Each month we publish several newsletters full of digital learning, funding, professional growth, social media, and STEM resources. Below are the resources from our newsletters that educators turned to the most in the month of January.
1. History Animated
History Animated provides animations of battles of the American Revolutionary War, the War of 1812, the US Civil War, and US campaigns in Europe and the Pacific during World War II.
2. Vans Custom Culture
The Vans Custom Culture art competition challenges students to reimagine blanks pairs of Vans shoes to represent four themes of the Vans' "Off the Wall" lifestyle: action sports, arts, music, and local flavor. Entries are due February 10, 2017, at 5 p.m. (PT).
3. Lure of the Labyrinth
Lure of the Labyrinth is a digital game for middle school pre-algebra students. The game includes a wealth of intriguing math-based puzzles wrapped into an exciting narrative game in which students work to find their lost pet and save the world from monsters!
4. Media Literacy & Fake News
C-SPAN Classroom's new lesson plan, Media Literacy & Fake News, is based on five C-SPAN videos featuring authors and other experts talking about the role of media in influencing how people think about political topics.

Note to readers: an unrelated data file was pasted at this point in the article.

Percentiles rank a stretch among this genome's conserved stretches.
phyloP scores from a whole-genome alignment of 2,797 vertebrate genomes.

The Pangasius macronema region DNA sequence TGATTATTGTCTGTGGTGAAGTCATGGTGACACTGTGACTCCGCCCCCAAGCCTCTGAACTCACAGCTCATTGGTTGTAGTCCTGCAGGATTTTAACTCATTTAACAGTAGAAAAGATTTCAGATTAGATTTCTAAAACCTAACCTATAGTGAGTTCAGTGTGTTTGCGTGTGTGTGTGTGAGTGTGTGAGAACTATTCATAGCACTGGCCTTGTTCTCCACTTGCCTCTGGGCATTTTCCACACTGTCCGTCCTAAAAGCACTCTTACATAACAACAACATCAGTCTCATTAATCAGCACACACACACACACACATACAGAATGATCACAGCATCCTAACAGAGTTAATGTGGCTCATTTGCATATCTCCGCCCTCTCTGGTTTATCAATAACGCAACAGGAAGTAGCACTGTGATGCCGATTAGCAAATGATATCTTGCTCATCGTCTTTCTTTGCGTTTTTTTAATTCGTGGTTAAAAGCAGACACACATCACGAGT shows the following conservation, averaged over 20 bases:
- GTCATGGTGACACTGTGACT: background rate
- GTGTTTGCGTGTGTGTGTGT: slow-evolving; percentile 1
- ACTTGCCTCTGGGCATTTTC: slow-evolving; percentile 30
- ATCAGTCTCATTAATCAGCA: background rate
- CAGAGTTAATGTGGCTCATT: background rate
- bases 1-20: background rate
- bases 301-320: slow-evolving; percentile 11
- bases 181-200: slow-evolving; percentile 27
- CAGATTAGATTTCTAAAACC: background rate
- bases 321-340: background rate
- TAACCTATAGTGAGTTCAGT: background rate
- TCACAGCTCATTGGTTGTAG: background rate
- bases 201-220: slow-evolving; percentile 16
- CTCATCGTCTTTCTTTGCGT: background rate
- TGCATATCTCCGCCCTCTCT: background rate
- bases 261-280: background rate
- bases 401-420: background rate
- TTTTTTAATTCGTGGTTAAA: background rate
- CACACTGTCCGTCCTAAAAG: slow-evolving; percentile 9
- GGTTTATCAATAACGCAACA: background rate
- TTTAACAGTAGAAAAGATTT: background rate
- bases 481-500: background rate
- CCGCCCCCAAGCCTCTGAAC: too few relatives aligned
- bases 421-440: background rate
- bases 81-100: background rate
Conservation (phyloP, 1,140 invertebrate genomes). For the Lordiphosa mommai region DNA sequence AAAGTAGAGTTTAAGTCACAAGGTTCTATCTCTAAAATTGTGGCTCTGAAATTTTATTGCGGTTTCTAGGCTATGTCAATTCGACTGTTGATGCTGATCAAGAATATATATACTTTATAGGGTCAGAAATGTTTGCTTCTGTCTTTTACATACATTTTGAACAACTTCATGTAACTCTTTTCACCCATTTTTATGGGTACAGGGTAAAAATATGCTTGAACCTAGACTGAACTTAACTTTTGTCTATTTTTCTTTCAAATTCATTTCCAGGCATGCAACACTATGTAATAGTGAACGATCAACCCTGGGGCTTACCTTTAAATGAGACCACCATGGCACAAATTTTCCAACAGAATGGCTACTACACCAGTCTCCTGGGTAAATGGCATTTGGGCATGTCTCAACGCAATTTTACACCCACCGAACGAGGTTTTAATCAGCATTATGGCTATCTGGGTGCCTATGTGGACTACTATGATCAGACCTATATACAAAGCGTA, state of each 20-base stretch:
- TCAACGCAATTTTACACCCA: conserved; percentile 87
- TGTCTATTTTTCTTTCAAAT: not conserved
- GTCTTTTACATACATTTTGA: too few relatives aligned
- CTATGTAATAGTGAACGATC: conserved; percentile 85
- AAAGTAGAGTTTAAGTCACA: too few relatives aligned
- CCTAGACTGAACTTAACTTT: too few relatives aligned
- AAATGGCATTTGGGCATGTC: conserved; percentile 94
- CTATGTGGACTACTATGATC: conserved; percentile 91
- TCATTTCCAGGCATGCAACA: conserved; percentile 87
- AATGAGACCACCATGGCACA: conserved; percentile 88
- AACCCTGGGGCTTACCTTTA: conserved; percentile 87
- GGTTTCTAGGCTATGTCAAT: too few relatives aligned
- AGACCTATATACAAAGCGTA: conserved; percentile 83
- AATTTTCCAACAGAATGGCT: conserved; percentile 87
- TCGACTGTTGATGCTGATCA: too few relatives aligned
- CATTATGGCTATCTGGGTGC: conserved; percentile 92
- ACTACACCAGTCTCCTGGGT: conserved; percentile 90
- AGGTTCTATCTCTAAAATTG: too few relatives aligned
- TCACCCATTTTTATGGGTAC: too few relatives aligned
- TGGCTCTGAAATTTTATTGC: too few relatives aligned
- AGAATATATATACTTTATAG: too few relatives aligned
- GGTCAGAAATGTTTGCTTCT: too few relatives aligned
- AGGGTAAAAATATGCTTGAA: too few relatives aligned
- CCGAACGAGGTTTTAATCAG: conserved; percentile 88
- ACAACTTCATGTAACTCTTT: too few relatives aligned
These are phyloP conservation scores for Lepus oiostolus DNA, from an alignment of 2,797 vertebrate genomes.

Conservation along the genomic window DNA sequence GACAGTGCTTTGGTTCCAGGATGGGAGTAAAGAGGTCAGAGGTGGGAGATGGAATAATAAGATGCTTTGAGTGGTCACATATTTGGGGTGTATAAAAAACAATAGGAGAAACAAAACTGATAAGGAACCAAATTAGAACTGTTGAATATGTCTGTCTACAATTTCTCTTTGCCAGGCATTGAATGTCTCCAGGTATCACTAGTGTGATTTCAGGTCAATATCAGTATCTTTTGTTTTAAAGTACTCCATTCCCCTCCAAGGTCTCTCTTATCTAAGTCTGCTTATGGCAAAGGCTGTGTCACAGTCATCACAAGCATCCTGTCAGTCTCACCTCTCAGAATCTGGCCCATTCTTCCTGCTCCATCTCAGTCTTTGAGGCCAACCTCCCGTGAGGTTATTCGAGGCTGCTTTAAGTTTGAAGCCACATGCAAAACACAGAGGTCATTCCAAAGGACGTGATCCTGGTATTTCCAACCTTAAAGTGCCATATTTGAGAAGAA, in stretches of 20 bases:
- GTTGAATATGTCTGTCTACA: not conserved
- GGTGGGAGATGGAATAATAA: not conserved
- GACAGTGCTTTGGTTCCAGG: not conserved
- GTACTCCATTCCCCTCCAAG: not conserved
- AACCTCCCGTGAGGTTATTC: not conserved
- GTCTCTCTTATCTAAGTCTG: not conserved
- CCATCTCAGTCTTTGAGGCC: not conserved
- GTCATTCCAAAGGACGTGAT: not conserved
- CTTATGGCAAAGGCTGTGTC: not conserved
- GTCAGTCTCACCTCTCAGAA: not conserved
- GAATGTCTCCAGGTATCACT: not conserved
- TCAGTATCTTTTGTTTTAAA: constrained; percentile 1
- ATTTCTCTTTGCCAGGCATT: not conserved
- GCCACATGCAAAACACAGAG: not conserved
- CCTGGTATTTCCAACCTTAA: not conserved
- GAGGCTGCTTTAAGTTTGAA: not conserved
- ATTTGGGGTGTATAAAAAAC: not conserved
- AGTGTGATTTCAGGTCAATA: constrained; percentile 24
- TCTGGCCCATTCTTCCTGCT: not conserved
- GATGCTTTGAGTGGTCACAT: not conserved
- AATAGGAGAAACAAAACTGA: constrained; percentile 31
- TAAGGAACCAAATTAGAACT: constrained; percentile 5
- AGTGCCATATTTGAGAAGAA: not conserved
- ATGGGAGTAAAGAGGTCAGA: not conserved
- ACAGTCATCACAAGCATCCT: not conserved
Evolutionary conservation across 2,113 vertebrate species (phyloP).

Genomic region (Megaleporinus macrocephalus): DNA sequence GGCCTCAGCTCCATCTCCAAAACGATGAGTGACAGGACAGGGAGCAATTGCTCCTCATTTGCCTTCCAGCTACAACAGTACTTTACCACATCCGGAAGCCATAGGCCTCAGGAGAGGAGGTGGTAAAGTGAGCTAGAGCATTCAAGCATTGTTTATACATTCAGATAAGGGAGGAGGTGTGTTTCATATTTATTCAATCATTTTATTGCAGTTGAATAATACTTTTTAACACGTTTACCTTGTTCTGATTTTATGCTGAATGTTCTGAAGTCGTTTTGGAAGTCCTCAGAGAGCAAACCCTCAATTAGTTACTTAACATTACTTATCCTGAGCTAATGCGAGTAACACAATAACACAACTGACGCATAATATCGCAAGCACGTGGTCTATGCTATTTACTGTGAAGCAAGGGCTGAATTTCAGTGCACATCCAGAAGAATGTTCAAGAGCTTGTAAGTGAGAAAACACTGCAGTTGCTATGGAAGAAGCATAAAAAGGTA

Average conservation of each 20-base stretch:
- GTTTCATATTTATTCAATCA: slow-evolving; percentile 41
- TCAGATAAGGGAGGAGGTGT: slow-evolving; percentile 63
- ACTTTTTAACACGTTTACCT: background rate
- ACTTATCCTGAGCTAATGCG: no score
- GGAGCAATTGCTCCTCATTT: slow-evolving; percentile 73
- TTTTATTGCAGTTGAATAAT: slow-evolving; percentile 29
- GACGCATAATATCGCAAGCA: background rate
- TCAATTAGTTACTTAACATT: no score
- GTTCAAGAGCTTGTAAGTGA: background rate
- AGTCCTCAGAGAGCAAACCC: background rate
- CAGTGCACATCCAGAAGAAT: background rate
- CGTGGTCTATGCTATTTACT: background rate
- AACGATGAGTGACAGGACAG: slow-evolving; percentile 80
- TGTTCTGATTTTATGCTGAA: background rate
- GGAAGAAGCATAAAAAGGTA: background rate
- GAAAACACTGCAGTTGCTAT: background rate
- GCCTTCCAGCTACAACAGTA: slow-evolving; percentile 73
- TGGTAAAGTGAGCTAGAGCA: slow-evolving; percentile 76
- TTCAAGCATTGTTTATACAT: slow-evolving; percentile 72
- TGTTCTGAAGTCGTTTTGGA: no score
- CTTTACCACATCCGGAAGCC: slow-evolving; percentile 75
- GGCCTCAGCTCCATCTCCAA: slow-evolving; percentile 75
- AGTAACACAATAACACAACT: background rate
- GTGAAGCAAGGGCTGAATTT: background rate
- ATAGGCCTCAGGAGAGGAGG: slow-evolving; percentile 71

5. Sing About Science and Math
The Sing About Science and Math website is a free database of lesson plans for incorporating music into STEM classes. To qualify for inclusion in the database, a lesson plan or instructor guide must ask students to interact with STEM music in some way beyond listening to the song or singing along to a prerecorded version.
Sir Ken Robinson once said in a TED Talk that "Teaching is creative profession."
I love that line.
Because of systems in place, as well as cultural stereotypes, and Mrs. Crabapple from The Simpsons, it is very easy to believe that teachers are just walking textbooks, or playback machines, or mindless dictators (ok, maybe I can be a little dictatorish sometimes). But these descriptions are limiting, because at the heart of teaching is creativity.
As teachers, we must check our systems for
equity each time we walk into our classrooms. The key word here is “systems,” for
without thoughtful practices, even the most well-intentioned among us fall into
the old traps of expediency, implicit bias, and tradition. Here are a few
practical structures I use as equity checks that take very little time to
“Poetry didn’t save my life; it saved yours.” This quote has been dancing around in my head for several days now. The poet who spoke these words meant them quite literally. If it had not been for the countless hours he spent developing, drafting, and delivering his words, he very well could have been out in the streets up to no good. Additionally, without the impact of his poetic words, someone else’s life may have been negatively impacted or even lost. This sentiment, though on the negative end of the spectrum, still communicates an important message: poetry is powerful, and it changes and saves lives.